years, and the Proponent would utilize existing roads and facilities to 
the extent practical. During the short-term, while well pads are in 
construction, pad size is expected to be about 2.5 acres for each the 
CBNG wells and about 3 acres for conventional wells. This would result 
in an estimated total short-term well pad disturbance of about 565 
acres. Following reclamation, an estimated 390 acres of surface from 
well pads would be left without vegetation and disturbance. 
Approximately 24 miles of new access roads would be constructed with 
most new roads developed as laterals off existing roads. Total 
disturbance associated with the construction of access roads is 
estimated to be approximately 117 acres. These roads would be open for 
the life of the project. In the short-term, construction and 
installation of approximately 66 miles of new pipelines and overhead 
powerlines would disturb approximately 550 acres, most of which would 
be reclaimed for the long-term.
    Produced water from the wells would be disposed of into four 
proposed water disposal (re-injection) wells and two proposed 
evaporation ponds. The injection wells would serve as the primary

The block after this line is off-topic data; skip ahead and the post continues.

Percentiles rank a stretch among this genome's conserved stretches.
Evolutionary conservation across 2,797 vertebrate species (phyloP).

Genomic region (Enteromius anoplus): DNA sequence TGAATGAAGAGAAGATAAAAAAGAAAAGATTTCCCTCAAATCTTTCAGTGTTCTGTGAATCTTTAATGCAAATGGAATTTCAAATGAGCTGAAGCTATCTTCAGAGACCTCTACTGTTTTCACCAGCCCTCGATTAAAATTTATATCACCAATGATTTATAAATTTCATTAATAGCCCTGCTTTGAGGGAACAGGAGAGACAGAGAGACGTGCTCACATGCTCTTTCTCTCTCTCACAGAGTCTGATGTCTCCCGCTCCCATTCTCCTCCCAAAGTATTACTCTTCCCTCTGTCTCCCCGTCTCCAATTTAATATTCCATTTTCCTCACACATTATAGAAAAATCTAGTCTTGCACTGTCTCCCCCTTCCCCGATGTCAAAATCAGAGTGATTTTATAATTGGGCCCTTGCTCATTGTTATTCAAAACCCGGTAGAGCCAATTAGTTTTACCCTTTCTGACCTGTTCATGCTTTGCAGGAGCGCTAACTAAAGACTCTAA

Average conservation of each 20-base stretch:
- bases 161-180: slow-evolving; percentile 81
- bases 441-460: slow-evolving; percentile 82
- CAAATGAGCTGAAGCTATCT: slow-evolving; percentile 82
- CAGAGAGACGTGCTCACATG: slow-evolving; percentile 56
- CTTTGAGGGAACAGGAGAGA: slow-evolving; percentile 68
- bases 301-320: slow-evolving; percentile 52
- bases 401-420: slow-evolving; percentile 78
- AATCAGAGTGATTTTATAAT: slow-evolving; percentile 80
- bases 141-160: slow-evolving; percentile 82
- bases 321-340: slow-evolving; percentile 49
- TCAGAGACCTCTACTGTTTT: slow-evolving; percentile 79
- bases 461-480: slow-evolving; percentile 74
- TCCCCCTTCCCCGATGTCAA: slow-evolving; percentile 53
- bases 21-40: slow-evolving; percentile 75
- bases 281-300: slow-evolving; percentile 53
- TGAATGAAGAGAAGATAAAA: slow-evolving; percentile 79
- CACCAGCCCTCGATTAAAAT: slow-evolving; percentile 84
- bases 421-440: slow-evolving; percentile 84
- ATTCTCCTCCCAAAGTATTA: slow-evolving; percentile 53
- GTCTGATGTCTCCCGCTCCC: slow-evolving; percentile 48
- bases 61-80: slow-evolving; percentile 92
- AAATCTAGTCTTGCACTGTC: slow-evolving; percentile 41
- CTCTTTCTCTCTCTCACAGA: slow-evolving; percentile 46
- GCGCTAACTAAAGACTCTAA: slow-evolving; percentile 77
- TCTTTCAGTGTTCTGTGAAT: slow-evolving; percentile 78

method of produced water disposal. No surface discharge of produced 
water is proposed.
    During the drilling phase of the proposed project, Devon estimates 
that the total short-term surface disturbance would be approximately 
1,280 acres. After reclamation and for the life of the proposed 
project, Devon estimates that the long-term surface disturbance would 
be about 550 acres.
    Major issues identified at this time include: Potential impacts to 
air quality; disposal of produced waste water; and the potential 
effects of development and production on surface resources including 
vegetation, cultural resources, and wildlife habitat.
    In addition to the proposed action and the no action alternatives, 
other alternatives may be developed. These may include: An alternative 
that considers less than 228 wells; an alternative that considers re-
injection of some or all produced water; and an alternative that would 
eliminate the need for overhead power lines by requiring the proponent 
to bury all power lines.

Martin G. Griffith,
Acting State Director.
 [FR Doc. E8-17327 Filed 7-28-08; 8:45 am]
BILLING CODE 4310-22-P